Prediction of Outcome

Project Type
Independent
Principal Investigator Name
Kathy Bell
Principal Investigator Email
Start Date:
9/1/2007
End Date:
8/30/2012
Participating Centers:
Target Population(s):
Participants with TBI; 21-65 years of age.
Abstract:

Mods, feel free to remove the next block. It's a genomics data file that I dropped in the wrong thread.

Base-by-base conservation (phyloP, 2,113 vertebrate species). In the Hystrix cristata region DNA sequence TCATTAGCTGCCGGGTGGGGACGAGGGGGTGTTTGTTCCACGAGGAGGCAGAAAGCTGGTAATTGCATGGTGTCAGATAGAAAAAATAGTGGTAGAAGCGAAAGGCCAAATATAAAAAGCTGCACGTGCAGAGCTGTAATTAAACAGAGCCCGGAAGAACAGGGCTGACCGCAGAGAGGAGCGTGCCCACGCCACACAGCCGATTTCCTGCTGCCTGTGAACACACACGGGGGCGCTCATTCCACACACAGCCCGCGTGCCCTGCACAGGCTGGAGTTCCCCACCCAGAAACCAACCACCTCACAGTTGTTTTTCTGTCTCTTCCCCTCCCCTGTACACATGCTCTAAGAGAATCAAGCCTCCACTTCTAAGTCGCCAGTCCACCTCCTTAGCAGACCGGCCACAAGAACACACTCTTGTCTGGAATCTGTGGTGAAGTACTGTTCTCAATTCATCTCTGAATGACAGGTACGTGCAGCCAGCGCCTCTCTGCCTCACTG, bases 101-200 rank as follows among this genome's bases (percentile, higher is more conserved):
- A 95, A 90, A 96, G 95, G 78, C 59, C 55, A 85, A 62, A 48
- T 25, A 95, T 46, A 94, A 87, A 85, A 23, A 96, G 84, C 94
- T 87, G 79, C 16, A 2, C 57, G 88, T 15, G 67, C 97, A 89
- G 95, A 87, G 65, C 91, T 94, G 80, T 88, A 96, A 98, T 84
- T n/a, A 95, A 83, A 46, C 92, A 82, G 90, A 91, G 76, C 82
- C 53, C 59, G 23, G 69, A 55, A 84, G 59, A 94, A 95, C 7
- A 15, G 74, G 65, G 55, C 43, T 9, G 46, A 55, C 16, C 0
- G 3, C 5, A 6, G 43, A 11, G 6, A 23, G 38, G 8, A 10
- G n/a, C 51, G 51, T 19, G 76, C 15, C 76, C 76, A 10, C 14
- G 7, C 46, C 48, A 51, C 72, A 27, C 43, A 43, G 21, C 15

The overall aim of this project is to develop user friendly, methodologically high quality models for prediction of a number of important outcomes following TBI. These outcomes will include neuropsychological status, functional status (including employment), emotional functioning, perceived quality of life, and post-traumatic symptoms. Prediction of outcome in individual cases is important for a number of reasons. Clinicians make diagnostic and therapeutic decisions based on prognosis. Prediction of outcome allows one to identify and provide appropriate treatment to those who need it. Prognostic information is also critical in counseling patients and their families to help them plan for the future. The importance of early identification of those who are likely to encounter long term limitations in their everyday life and the need to plan for care can not be over emphasized. While services for persons with TBI have always been limited, the situation has worsened since the introduction of the prospective payment system. Also challenging the system are the new cohort of injured soldiers returning from conflicts, whose futures depend on accurate functional prediction and diagnosis. We expect that this proposed project will yield evidence-based, high quality, practical, and useful predictions of future expected outcomes. Major benefits of such information are: 1. Clinicians can identify patients who are likely to have difficulties and thus refer or provide them with services aimed at preventing or reducing the magnitude of disabilities. Therefore the results have implications for changing clinical practice in a way that can improve quality of life of the survivors. 2. Resources can be more efficiently used. Survivors and their families can weigh expected outcomes in the context of available funds and how their available funds may be best used. 3. Performance of service providers can be examined against expected evidence-based data. Additionally, potential outcomes promised by providers’ services may be reviewed or even negotiated against such benchmark data. Today, in post acute TBI services at least, there is no data-driven matrix for making service decisions 4. Researchers can use such information in designing and/or analyzing observational rehabilitation treatment studies. The predictions to be provided will allow forming groups with similar prognosis that can be fairly compared or accounting for differences in the analysis 5. Researchers can use such information in the design and analysis of future randomized studies of intervention, including choice of measures depending on the nature of the intervention planned and allowing for better stratification and data analysis, thus decreasing sample size needed or increasing power of the study.